Navigating Finances in a Long-Term Relationship
Choice is central to financial wellness. There are many lifechanging events people experience that affect their finances; getting married or entering into a long-term relationship included. Just as one person’s financial history may be a maze, combining two financial histories can result in an entanglement of accounts, savings, assets, investments, debt, loans, budgets and goals. Where should a couple begin? The first step to figuring out joint finances is to share goals, boundaries and expectations. It is much easier to sort out the particulars of money management when both parties are on the same page.
We’ve put together a list of topics couples can use to discuss their overarching goals, attitudes and preferences about money.
Financial accounts take many forms, from checking and savings accounts to certificates of deposit and more. Curating a financial portfolio is tied to your unique financial wellness goals, and it is important to inform your partner about those goals. List out the financial accounts both you and your spouse have. Consider what accounts you may want to be joint or separate. Is it a priority for you to have certain joint accounts? Would you prefer to retain separate financial accounts? Or a combination of both? Which ones should be joint or separate, then? It is especially relevant to go over financial accounts before or soon after getting married, to decide how you will manage finances as a couple.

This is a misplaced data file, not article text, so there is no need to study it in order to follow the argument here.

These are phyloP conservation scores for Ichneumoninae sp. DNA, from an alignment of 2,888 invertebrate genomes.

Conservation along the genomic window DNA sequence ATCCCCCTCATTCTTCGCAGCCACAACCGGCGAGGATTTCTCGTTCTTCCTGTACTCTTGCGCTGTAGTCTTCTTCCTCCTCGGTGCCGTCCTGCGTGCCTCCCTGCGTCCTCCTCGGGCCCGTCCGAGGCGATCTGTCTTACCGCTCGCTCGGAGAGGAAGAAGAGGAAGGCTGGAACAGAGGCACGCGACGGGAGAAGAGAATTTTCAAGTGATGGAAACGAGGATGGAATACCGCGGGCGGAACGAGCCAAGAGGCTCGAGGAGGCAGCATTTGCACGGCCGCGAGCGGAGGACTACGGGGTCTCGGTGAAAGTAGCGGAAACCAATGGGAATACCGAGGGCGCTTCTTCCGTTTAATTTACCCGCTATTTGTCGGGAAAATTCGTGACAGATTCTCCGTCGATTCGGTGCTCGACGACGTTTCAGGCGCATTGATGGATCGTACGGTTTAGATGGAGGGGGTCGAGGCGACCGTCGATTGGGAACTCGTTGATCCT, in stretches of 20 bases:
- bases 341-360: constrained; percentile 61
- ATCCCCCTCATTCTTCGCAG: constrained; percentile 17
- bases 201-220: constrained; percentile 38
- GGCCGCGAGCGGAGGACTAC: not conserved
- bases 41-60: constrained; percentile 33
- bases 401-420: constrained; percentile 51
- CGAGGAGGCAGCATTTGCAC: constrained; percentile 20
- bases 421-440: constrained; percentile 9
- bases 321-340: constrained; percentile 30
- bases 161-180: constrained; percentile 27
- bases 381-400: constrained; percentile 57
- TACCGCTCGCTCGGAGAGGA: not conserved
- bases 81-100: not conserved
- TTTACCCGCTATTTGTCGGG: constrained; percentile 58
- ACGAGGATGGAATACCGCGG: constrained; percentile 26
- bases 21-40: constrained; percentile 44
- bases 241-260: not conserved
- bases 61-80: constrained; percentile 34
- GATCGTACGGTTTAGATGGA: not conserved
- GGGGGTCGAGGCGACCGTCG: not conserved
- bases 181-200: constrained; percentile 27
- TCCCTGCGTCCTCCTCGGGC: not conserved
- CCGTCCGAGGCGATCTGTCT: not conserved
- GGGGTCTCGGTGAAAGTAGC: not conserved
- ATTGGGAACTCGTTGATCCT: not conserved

Bills and Living Expenses
Paying bills and tending to various living expenses are part of life. Those expenses may look different after getting married. Acknowledge your expectations about paying bills, including which accounts expenses will be paid from. Will one person be responsible for bills, or will each person handle specific expenses?
Spending and Saving
Don’t immediately assume that your partner has an identical mindset to you when it comes to spending and saving money. Clearly communicate your expectations when it comes to being kept in the loop about purchases. Are you okay with your spouse making large unplanned purchases without you knowing? Do you expect you and your partner to discuss all purchases or only those over a certain dollar amount?
Be just as upfront about your saving goals. Let your spouse know what you are saving for, be it a comfortable emergency fund or special vacation. Set clear boundaries when it comes to putting aside money each month.
Debt and Assets
Many people have acquired debt and/or assets of some form. Whether a student loan, auto loan or mortgage, debt is a major factor in financial wellness and can impact your spouse’s finances. Do you both view debt as something to pay off together or something to handle individually? Recognize not just existing debt, but future debt; will both parties be taking out loans or only one person?
Similarly, current and future assets, from houses and cars to investment income, should be discussed. List out the assets each party has and decide whether the other person will be added.
Avoid unnecessary pitfalls in your relationship by honestly and openly communicating your preferences and expectations about money. Financial wellness is a key part of overall quality of life. Making informed choices about your finances allows you to take control of your money and decide how it will be used. Financial wellness as a couple may look a little different than financial wellness on your own, but you have options when it comes to shaping your financial future.
If you’re not sure how to start this conversation, consider taking this simple quiz with your partner. Answer the questions to gauge financial preferences. Talking through the results together can spur a deeper conversation about both parties’ attitudes towards money management, helping you both get on the same page.